In an article for the Notre Dame Philosophical Review, Tom Roberts claims that Hutto and Myin’s most radical idea is that “basic minds are not brain-bound; they are not defined by representational transactions; they are fully and constitutively world-involving.” I would challenge Roberts on this observation. The book is called 'Radicalizing Enactivism' after all, not 'Radical Enactivism'. It is a rallying cry, not a stipulation of terms; a set of tools, not an academic ornament. It's radicalism derives from the advantages it confers to those who put it to use: enacting its radicalism.
Basic minds – indeed all minds - are constituted by what they are capable of representing: of precisely the public representational transactions they are capable of engaging in. Beyond these capacities to represent their causal engagements with the world, all organisms – ourselves included – are merely evolved purposeful responders. It just so happens that humans are massively disposed to represent their causal encounters. And what we are not capable of representing we can’t claim to perceive. The same applies, it might be said, to enormously important but largely ignored or misunderstood radical theories of mind.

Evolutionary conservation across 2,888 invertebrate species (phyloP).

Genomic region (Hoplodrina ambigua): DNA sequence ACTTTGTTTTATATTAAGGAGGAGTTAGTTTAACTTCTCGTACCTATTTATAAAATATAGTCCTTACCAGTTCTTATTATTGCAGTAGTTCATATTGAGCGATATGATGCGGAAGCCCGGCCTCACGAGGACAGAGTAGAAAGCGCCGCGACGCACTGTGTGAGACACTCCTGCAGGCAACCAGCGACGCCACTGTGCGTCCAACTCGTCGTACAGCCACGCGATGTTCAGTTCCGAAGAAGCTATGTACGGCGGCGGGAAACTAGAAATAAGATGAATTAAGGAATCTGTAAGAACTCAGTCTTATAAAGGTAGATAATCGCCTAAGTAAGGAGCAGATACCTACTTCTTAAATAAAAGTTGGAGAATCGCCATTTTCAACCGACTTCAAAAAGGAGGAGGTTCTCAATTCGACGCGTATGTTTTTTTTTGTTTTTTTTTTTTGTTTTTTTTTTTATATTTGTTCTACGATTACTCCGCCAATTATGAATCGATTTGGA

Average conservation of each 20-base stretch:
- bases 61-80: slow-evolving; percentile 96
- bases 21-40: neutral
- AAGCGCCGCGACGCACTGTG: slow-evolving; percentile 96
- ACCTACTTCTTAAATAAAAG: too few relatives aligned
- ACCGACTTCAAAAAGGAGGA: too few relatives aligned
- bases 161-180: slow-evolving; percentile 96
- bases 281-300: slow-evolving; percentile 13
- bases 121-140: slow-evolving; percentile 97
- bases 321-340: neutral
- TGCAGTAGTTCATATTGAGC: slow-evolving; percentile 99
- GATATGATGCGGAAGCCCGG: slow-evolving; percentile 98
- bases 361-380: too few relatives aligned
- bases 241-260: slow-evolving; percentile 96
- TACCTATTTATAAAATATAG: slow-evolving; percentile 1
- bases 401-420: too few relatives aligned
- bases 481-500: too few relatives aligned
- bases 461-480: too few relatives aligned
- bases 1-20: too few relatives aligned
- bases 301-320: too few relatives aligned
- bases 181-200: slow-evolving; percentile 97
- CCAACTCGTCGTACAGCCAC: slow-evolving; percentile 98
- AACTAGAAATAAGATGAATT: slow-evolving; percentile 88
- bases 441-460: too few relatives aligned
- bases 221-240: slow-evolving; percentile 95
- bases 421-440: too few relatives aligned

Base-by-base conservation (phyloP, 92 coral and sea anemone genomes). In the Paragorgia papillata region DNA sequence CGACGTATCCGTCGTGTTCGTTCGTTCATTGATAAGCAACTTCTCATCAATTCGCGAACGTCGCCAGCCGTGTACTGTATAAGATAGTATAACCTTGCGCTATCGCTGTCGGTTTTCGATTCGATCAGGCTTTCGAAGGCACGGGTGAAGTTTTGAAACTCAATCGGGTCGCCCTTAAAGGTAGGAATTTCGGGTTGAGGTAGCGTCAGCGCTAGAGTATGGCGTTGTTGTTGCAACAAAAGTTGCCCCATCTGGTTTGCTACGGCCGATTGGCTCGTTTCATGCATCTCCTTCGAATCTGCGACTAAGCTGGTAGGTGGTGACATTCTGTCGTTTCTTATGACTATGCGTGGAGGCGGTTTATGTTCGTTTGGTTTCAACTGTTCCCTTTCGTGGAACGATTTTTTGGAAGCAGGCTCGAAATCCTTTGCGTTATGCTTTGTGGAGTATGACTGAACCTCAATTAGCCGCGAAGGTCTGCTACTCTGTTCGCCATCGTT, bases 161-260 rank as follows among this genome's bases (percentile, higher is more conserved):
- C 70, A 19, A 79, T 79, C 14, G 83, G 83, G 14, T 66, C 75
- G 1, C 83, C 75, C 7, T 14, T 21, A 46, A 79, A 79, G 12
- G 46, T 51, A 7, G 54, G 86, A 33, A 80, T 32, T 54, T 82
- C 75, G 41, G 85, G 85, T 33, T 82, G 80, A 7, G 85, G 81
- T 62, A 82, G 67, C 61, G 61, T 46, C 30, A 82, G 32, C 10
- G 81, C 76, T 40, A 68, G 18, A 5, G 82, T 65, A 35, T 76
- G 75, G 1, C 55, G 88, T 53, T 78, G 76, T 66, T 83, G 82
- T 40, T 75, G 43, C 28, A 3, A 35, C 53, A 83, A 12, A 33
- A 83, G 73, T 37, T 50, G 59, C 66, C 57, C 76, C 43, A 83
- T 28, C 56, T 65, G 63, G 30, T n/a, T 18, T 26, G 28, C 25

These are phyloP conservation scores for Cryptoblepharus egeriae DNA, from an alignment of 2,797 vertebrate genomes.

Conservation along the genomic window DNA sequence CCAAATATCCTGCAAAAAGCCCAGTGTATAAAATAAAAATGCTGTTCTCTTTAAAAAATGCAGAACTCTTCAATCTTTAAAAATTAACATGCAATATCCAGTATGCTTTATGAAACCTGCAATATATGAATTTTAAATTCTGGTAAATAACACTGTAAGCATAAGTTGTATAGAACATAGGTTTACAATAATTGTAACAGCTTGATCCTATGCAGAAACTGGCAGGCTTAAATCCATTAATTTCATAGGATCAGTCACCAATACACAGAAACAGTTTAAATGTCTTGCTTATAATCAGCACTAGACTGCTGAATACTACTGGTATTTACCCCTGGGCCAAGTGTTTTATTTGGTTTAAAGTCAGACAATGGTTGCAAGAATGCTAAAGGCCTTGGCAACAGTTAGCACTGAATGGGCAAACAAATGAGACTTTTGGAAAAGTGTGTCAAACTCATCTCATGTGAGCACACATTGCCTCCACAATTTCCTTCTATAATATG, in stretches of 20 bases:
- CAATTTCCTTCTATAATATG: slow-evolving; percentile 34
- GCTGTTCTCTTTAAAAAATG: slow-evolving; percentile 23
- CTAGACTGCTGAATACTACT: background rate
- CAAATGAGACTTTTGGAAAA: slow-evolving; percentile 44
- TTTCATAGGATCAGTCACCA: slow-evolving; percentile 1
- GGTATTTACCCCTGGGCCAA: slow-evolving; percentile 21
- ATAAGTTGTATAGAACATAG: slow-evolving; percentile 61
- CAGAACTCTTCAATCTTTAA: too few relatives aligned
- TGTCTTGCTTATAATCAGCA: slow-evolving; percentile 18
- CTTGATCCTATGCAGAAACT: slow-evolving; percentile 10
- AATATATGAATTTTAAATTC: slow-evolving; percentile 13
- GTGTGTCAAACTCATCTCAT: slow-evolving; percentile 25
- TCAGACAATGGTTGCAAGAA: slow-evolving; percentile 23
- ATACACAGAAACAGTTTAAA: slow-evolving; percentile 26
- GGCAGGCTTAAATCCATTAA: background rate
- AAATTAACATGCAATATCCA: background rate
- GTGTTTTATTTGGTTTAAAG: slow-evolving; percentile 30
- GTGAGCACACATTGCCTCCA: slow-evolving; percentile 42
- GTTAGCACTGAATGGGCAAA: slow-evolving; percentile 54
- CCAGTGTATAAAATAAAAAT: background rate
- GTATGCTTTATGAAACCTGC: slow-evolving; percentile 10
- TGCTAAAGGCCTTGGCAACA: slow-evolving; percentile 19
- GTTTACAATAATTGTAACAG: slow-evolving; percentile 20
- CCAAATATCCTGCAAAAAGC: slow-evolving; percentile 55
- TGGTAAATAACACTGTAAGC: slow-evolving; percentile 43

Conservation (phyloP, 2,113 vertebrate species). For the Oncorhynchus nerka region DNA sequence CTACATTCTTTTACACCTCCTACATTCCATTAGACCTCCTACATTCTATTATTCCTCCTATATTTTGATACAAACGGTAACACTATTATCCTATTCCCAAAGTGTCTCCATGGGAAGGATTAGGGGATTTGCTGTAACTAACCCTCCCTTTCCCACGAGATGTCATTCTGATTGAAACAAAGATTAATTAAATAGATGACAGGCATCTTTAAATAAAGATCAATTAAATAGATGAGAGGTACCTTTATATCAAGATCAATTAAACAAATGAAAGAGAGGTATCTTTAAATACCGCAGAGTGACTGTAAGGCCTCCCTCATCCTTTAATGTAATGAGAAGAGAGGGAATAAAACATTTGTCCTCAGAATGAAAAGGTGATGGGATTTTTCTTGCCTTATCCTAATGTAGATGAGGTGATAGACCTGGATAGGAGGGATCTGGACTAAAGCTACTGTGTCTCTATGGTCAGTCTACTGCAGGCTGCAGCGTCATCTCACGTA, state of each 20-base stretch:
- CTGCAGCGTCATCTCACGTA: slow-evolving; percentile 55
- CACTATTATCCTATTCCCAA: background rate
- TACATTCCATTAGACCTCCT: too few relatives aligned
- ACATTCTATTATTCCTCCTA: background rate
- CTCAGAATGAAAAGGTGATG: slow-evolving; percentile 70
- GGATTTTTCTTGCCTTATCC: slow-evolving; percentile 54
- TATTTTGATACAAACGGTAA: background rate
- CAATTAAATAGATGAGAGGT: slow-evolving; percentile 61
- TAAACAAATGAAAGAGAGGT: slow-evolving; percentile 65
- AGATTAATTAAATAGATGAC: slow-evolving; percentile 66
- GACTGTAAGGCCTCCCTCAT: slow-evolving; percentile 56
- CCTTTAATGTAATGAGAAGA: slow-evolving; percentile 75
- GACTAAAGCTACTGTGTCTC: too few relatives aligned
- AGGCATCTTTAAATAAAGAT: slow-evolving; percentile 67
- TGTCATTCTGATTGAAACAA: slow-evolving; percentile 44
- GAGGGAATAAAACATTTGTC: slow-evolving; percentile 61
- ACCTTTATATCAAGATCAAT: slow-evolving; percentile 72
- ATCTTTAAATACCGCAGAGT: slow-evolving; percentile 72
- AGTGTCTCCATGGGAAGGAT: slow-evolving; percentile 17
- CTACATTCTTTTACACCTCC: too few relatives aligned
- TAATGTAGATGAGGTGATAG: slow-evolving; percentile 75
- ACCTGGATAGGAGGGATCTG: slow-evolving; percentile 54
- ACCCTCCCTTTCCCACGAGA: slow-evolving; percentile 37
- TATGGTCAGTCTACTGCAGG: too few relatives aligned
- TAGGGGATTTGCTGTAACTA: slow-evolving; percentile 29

For further discussion of Dan Hutto's theories you may be interested to read the next post  here.

*William Ramsey’s ‘Representation Reconsidered’ (2009) is another important contribution in this regard.
** The question of the representational nature of bee dances remains controversial. Adrian Wenner in particular is critical of the evidence provided regarding bee "language". His own research favours scent carried by successful foraging bees which then triggers fellow bees to search for the same scent. Nonetheless there remains reason to suppose that a simple form of representation may be at work - at least in the direction that the dances are conducted which correlates with the direction of food sources. More evidence is required to settle the issue.